Spatial science is about measuring, recording, managing and communicating information about land and the built environment.
There are a number of different job roles in the surveying and spatial industry:
- Land surveyors use science to gather information for land development; measuring the size, features and boundaries of land, and creating scale drawings and reports for development plans.
- Cadastral surveyors are specially licensed land surveyors who are authorised to conduct land title surveys.
- Geospatial (GIS) analysts collect, analyse and communicate information that relates to a geographical or spatial location, generally in the form of maps, which may be online and interactive.
- Hydrographic surveyors measure and map the shape and location of land features below bodies of water using high-tech equipment. Their work is used to measure erosion, guide dredging projects, explore for oil, or mark underwater hazards, and is important for the shipping industry, recreational boaties, and research and construction projects such as harbours and bridges. Regular surveys are needed in some areas, as land under water is subject to change due to currents and storms.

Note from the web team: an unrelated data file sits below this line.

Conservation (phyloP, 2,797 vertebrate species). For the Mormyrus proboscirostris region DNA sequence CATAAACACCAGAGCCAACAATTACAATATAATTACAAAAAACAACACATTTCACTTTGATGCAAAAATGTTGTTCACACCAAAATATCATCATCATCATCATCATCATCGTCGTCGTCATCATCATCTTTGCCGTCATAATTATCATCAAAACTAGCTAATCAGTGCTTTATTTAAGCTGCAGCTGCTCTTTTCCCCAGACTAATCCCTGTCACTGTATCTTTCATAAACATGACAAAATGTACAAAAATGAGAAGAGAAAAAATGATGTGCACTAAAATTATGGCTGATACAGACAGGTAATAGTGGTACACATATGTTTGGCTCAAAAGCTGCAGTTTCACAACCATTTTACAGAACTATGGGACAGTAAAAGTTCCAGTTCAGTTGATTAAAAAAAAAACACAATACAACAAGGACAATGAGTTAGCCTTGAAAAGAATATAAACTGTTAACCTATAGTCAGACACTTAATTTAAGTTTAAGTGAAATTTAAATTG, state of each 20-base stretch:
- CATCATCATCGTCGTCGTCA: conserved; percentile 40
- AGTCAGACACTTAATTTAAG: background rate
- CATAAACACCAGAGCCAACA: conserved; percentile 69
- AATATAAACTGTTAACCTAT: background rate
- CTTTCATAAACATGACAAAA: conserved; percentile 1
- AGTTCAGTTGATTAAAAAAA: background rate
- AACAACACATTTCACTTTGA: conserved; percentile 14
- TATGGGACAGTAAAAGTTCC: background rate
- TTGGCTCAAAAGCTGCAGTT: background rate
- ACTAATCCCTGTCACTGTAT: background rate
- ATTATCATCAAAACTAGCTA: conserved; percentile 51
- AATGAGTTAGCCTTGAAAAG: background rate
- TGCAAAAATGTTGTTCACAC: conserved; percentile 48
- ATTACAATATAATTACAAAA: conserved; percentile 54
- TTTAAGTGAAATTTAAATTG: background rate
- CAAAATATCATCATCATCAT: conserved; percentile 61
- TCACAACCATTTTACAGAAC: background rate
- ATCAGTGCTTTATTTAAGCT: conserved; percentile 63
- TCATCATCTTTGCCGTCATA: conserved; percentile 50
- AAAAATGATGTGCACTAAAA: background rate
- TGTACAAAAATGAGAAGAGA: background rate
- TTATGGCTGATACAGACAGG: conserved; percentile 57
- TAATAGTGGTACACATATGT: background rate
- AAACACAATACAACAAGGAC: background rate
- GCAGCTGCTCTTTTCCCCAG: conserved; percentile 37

Spatial information is also important for urban, environmental and transport planning and civil engineering.
Key tertiary qualifications include:
- Bachelor of Surveying
- National Diploma in Surveying
- National Certificate in Surveying (Assistant)
- Bachelor of Science in Geography, Geographical Information Science or Land and Spatial Information Studies
Recommended school subjects:
- Maths, especially Calculus, Geometry and Algebra
- Digital Technologies, especially Information Management
- Design and Visual Communications
What about quantity surveyors?
Although the name is similar, quantity surveyors are quite different to surveyors. They work in the construction industry where they study architects' and engineers’ plans to work out quantities and costs, and ensure that work is completed on time and on budget.